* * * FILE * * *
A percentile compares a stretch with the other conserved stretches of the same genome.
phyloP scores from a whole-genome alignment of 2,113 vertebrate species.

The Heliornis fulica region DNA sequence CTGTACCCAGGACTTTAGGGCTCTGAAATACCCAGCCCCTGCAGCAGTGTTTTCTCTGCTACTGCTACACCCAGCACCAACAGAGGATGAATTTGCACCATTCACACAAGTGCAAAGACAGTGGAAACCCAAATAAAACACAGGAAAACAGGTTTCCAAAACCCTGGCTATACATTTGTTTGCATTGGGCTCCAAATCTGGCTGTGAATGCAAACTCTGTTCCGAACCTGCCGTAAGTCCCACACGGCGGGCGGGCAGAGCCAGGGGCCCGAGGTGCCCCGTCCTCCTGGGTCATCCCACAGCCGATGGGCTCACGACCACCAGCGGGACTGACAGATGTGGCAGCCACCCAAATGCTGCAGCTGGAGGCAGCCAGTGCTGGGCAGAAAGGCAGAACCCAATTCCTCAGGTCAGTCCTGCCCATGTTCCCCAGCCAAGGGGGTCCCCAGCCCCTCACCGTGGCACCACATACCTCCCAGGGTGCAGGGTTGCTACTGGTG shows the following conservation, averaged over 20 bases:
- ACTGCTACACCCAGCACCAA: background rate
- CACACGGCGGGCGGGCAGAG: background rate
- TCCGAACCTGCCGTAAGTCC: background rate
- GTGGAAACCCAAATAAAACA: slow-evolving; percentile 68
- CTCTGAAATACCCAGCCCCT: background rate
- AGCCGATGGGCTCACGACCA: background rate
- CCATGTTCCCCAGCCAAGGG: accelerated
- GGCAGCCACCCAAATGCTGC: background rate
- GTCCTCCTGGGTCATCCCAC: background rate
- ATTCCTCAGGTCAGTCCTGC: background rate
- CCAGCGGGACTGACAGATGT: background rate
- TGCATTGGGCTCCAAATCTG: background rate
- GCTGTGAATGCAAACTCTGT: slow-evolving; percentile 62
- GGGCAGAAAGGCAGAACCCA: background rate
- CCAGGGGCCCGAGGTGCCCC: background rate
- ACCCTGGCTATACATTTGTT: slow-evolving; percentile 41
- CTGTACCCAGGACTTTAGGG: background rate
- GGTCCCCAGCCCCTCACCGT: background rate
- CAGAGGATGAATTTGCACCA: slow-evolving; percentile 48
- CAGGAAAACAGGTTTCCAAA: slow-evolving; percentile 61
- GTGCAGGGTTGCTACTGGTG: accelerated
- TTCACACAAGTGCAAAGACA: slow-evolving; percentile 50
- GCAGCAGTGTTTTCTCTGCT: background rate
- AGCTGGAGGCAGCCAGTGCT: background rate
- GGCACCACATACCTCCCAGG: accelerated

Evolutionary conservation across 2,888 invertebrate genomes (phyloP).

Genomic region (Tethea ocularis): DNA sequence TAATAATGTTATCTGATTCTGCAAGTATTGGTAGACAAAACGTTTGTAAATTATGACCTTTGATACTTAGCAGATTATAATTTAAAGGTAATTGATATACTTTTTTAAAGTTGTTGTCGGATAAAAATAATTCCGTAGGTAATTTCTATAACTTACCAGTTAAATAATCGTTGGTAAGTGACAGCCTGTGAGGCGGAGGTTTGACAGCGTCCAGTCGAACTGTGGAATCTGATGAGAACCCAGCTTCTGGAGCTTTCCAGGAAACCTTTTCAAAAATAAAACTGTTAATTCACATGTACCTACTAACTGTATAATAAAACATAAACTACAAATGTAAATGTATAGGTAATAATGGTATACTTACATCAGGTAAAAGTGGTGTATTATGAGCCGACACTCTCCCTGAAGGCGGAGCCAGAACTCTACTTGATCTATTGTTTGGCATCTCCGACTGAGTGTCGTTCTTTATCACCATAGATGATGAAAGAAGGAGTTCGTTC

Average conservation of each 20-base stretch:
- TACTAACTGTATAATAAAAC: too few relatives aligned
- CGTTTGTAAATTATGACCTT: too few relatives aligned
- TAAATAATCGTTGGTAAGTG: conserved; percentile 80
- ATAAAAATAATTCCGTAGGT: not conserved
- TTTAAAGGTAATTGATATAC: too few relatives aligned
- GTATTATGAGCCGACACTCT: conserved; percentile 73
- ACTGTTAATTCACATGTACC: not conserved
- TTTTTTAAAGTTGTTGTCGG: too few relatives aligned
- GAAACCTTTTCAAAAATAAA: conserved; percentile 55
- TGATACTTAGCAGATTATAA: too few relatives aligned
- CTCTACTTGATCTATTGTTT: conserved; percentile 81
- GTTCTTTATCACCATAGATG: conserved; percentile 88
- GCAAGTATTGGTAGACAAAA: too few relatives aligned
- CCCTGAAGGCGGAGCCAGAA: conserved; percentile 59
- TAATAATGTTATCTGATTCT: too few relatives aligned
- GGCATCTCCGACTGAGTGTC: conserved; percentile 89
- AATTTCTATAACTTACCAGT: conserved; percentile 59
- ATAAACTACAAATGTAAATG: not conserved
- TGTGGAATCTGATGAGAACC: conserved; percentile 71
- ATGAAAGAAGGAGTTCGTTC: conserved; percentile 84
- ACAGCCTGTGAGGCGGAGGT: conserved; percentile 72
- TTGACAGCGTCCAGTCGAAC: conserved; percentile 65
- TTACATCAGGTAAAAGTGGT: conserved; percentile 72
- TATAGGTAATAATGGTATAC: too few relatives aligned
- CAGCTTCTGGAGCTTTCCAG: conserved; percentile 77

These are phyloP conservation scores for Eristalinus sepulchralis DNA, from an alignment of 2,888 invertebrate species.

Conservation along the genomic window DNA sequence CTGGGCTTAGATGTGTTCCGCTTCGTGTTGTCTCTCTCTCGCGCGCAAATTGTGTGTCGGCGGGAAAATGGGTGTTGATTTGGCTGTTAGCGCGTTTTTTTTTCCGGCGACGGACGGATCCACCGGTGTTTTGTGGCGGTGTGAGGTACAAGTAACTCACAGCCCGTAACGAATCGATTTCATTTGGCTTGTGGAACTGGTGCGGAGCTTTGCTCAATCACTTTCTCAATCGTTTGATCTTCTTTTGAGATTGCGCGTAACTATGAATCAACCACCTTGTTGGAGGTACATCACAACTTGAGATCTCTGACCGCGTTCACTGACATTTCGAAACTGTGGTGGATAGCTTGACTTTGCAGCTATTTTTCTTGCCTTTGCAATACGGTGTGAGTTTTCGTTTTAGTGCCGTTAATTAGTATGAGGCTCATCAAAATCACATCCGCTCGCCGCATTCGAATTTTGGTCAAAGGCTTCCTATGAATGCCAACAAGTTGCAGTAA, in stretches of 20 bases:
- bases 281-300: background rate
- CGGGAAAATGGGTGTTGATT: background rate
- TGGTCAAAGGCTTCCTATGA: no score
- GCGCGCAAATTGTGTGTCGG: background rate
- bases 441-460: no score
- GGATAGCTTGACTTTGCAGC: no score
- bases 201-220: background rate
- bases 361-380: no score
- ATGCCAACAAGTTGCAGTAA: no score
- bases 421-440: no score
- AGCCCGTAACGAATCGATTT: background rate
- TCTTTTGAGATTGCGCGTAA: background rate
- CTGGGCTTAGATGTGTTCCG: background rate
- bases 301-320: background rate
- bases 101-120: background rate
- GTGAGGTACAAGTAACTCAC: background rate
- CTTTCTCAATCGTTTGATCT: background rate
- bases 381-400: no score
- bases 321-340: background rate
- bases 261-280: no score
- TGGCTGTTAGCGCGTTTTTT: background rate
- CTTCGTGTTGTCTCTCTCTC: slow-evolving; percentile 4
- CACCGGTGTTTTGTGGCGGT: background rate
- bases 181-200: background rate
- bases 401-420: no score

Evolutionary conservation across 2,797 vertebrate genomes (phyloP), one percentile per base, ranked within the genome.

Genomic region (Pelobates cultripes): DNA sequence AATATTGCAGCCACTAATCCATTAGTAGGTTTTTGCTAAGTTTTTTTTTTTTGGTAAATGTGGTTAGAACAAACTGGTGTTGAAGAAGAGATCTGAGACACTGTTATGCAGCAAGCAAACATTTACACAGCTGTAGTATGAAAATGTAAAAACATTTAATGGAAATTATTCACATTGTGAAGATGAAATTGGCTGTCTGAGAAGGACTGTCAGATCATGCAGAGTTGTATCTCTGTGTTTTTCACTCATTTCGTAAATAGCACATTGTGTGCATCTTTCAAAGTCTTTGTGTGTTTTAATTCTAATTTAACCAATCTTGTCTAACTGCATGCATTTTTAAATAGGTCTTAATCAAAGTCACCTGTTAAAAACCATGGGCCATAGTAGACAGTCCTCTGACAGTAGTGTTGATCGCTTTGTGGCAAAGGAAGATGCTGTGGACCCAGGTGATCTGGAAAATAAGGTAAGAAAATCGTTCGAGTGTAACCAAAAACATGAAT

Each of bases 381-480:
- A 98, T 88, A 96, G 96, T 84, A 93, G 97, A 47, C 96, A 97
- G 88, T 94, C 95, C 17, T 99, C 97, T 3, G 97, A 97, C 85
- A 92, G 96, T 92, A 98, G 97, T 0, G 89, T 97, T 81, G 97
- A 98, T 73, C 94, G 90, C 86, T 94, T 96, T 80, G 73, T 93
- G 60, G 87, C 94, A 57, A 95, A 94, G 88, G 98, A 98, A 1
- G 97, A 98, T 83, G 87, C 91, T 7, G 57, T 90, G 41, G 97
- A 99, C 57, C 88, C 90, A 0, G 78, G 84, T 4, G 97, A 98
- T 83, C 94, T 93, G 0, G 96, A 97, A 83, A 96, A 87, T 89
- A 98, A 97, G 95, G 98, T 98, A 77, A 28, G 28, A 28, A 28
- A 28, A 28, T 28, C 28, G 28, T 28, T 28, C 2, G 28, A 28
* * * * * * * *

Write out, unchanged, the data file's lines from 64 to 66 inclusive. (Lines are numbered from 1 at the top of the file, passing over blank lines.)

- GGATAGCTTGACTTTGCAGC: no score
- bases 201-220: background rate
- bases 361-380: no score